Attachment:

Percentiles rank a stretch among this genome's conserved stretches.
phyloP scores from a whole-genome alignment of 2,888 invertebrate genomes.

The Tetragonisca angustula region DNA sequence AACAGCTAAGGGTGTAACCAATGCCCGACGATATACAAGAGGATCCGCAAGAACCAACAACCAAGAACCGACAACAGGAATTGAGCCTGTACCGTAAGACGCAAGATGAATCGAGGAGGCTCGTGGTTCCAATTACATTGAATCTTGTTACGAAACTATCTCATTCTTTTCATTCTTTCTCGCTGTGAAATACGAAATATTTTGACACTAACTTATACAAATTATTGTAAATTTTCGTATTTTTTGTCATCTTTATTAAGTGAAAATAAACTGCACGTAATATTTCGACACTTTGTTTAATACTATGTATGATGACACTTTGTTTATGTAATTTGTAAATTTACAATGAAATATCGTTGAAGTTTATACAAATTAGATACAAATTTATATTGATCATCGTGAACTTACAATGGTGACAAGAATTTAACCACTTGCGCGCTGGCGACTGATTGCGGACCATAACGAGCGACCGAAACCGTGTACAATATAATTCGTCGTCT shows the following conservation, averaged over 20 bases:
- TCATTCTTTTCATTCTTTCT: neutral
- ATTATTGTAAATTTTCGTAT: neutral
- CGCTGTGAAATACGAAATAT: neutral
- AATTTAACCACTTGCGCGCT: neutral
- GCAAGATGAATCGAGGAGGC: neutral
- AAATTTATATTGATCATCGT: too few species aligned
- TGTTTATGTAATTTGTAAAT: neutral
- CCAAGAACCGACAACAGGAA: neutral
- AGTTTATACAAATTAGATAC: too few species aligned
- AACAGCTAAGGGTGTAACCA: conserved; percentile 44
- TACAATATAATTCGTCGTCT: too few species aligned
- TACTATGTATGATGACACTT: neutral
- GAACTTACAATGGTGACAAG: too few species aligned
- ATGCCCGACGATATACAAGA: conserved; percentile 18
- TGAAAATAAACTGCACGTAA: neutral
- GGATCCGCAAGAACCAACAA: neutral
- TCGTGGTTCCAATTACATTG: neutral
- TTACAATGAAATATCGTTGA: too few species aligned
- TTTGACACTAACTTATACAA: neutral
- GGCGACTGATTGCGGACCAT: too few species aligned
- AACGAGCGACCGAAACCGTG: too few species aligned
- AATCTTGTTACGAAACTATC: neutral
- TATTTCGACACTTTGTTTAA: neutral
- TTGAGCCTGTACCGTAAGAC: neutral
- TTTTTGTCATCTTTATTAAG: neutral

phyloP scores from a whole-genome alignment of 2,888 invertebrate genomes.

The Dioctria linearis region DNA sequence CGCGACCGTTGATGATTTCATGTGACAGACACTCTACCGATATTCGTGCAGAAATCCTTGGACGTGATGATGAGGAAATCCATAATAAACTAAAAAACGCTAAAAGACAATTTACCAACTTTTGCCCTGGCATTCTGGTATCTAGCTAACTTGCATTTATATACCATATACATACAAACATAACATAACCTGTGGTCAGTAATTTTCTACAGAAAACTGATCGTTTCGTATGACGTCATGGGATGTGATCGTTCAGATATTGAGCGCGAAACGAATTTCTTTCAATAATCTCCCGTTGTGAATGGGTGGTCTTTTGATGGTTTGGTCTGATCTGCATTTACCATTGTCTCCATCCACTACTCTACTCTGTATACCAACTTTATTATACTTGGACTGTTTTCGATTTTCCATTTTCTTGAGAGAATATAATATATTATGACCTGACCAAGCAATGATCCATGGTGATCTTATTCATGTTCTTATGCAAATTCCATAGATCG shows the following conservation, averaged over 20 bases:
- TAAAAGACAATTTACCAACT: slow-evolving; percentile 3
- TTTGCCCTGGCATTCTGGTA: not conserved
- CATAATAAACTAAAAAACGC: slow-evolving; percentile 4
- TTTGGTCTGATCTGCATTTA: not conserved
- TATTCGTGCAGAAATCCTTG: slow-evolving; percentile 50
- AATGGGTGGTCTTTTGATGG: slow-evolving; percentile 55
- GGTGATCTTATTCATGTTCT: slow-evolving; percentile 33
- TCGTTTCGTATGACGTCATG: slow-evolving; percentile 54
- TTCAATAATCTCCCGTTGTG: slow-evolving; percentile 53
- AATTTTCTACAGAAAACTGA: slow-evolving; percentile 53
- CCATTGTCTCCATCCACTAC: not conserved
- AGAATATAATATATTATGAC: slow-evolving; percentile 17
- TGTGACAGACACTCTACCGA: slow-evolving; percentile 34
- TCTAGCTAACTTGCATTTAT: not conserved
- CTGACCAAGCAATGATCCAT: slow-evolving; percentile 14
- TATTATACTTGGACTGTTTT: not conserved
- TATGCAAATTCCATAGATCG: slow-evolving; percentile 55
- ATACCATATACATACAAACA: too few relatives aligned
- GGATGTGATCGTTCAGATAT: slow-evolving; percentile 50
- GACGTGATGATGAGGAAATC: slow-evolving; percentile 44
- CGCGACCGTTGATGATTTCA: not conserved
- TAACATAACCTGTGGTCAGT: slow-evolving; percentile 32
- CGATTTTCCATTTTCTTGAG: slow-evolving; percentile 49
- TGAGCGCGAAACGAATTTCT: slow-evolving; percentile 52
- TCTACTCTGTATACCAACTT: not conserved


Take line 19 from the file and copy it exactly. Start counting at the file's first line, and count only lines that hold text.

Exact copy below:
- GGATCCGCAAGAACCAACAA: neutral